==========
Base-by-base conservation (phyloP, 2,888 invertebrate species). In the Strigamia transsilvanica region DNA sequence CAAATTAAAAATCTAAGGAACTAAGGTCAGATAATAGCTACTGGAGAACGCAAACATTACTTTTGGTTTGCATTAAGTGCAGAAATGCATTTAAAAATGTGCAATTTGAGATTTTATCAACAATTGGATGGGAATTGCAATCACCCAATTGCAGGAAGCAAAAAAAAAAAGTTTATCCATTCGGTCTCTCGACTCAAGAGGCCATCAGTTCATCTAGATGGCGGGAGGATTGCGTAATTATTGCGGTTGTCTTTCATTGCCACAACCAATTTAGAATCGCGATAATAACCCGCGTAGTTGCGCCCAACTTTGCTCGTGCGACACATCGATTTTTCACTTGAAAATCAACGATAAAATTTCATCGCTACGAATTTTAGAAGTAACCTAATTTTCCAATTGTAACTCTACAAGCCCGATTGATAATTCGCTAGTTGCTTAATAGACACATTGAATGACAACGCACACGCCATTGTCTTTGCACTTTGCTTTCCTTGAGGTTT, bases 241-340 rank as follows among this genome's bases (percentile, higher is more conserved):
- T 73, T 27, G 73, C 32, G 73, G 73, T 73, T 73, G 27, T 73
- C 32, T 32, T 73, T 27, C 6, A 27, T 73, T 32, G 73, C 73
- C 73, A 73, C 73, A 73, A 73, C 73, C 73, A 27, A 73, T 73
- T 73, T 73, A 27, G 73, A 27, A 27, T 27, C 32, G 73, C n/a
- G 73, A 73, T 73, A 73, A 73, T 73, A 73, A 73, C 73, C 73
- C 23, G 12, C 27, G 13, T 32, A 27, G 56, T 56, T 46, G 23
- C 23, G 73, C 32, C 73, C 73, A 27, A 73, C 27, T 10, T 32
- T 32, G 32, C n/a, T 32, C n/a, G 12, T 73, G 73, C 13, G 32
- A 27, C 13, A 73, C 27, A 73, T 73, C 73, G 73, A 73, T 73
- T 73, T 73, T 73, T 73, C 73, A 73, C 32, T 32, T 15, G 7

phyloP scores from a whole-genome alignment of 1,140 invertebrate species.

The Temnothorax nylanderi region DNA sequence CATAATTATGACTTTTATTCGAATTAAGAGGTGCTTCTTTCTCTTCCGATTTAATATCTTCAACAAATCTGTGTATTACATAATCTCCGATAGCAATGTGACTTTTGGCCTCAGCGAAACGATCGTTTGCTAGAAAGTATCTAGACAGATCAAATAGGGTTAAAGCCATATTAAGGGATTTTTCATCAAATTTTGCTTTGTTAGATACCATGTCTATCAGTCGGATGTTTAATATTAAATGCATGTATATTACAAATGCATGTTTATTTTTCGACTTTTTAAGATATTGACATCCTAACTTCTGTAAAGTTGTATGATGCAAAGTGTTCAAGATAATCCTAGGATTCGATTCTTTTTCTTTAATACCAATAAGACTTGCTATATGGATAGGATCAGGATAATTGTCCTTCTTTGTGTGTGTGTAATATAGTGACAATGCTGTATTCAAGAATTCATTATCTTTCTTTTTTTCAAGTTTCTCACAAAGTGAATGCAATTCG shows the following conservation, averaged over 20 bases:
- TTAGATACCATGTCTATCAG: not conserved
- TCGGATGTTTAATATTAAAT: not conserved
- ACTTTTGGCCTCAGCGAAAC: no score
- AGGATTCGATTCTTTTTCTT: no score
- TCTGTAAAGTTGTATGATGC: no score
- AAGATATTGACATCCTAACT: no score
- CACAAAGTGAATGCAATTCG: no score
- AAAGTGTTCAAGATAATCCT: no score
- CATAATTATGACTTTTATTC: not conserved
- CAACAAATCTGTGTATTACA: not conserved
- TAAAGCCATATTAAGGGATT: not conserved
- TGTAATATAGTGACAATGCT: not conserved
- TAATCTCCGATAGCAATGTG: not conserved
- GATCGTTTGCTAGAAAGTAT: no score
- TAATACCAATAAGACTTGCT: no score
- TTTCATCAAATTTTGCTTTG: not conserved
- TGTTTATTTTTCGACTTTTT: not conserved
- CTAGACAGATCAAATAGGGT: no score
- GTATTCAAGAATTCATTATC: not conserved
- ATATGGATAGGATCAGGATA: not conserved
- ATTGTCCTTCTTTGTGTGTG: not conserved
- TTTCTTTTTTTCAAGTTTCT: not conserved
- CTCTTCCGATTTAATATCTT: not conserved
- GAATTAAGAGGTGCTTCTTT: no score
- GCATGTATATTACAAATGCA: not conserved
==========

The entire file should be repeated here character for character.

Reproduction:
Base-by-base conservation (phyloP, 2,888 invertebrate species). In the Strigamia transsilvanica region DNA sequence CAAATTAAAAATCTAAGGAACTAAGGTCAGATAATAGCTACTGGAGAACGCAAACATTACTTTTGGTTTGCATTAAGTGCAGAAATGCATTTAAAAATGTGCAATTTGAGATTTTATCAACAATTGGATGGGAATTGCAATCACCCAATTGCAGGAAGCAAAAAAAAAAAGTTTATCCATTCGGTCTCTCGACTCAAGAGGCCATCAGTTCATCTAGATGGCGGGAGGATTGCGTAATTATTGCGGTTGTCTTTCATTGCCACAACCAATTTAGAATCGCGATAATAACCCGCGTAGTTGCGCCCAACTTTGCTCGTGCGACACATCGATTTTTCACTTGAAAATCAACGATAAAATTTCATCGCTACGAATTTTAGAAGTAACCTAATTTTCCAATTGTAACTCTACAAGCCCGATTGATAATTCGCTAGTTGCTTAATAGACACATTGAATGACAACGCACACGCCATTGTCTTTGCACTTTGCTTTCCTTGAGGTTT, bases 241-340 rank as follows among this genome's bases (percentile, higher is more conserved):
- T 73, T 27, G 73, C 32, G 73, G 73, T 73, T 73, G 27, T 73
- C 32, T 32, T 73, T 27, C 6, A 27, T 73, T 32, G 73, C 73
- C 73, A 73, C 73, A 73, A 73, C 73, C 73, A 27, A 73, T 73
- T 73, T 73, A 27, G 73, A 27, A 27, T 27, C 32, G 73, C n/a
- G 73, A 73, T 73, A 73, A 73, T 73, A 73, A 73, C 73, C 73
- C 23, G 12, C 27, G 13, T 32, A 27, G 56, T 56, T 46, G 23
- C 23, G 73, C 32, C 73, C 73, A 27, A 73, C 27, T 10, T 32
- T 32, G 32, C n/a, T 32, C n/a, G 12, T 73, G 73, C 13, G 32
- A 27, C 13, A 73, C 27, A 73, T 73, C 73, G 73, A 73, T 73
- T 73, T 73, T 73, T 73, C 73, A 73, C 32, T 32, T 15, G 7

phyloP scores from a whole-genome alignment of 1,140 invertebrate species.

The Temnothorax nylanderi region DNA sequence CATAATTATGACTTTTATTCGAATTAAGAGGTGCTTCTTTCTCTTCCGATTTAATATCTTCAACAAATCTGTGTATTACATAATCTCCGATAGCAATGTGACTTTTGGCCTCAGCGAAACGATCGTTTGCTAGAAAGTATCTAGACAGATCAAATAGGGTTAAAGCCATATTAAGGGATTTTTCATCAAATTTTGCTTTGTTAGATACCATGTCTATCAGTCGGATGTTTAATATTAAATGCATGTATATTACAAATGCATGTTTATTTTTCGACTTTTTAAGATATTGACATCCTAACTTCTGTAAAGTTGTATGATGCAAAGTGTTCAAGATAATCCTAGGATTCGATTCTTTTTCTTTAATACCAATAAGACTTGCTATATGGATAGGATCAGGATAATTGTCCTTCTTTGTGTGTGTGTAATATAGTGACAATGCTGTATTCAAGAATTCATTATCTTTCTTTTTTTCAAGTTTCTCACAAAGTGAATGCAATTCG shows the following conservation, averaged over 20 bases:
- TTAGATACCATGTCTATCAG: not conserved
- TCGGATGTTTAATATTAAAT: not conserved
- ACTTTTGGCCTCAGCGAAAC: no score
- AGGATTCGATTCTTTTTCTT: no score
- TCTGTAAAGTTGTATGATGC: no score
- AAGATATTGACATCCTAACT: no score
- CACAAAGTGAATGCAATTCG: no score
- AAAGTGTTCAAGATAATCCT: no score
- CATAATTATGACTTTTATTC: not conserved
- CAACAAATCTGTGTATTACA: not conserved
- TAAAGCCATATTAAGGGATT: not conserved
- TGTAATATAGTGACAATGCT: not conserved
- TAATCTCCGATAGCAATGTG: not conserved
- GATCGTTTGCTAGAAAGTAT: no score
- TAATACCAATAAGACTTGCT: no score
- TTTCATCAAATTTTGCTTTG: not conserved
- TGTTTATTTTTCGACTTTTT: not conserved
- CTAGACAGATCAAATAGGGT: no score
- GTATTCAAGAATTCATTATC: not conserved
- ATATGGATAGGATCAGGATA: not conserved
- ATTGTCCTTCTTTGTGTGTG: not conserved
- TTTCTTTTTTTCAAGTTTCT: not conserved
- CTCTTCCGATTTAATATCTT: not conserved
- GAATTAAGAGGTGCTTCTTT: no score
- GCATGTATATTACAAATGCA: not conserved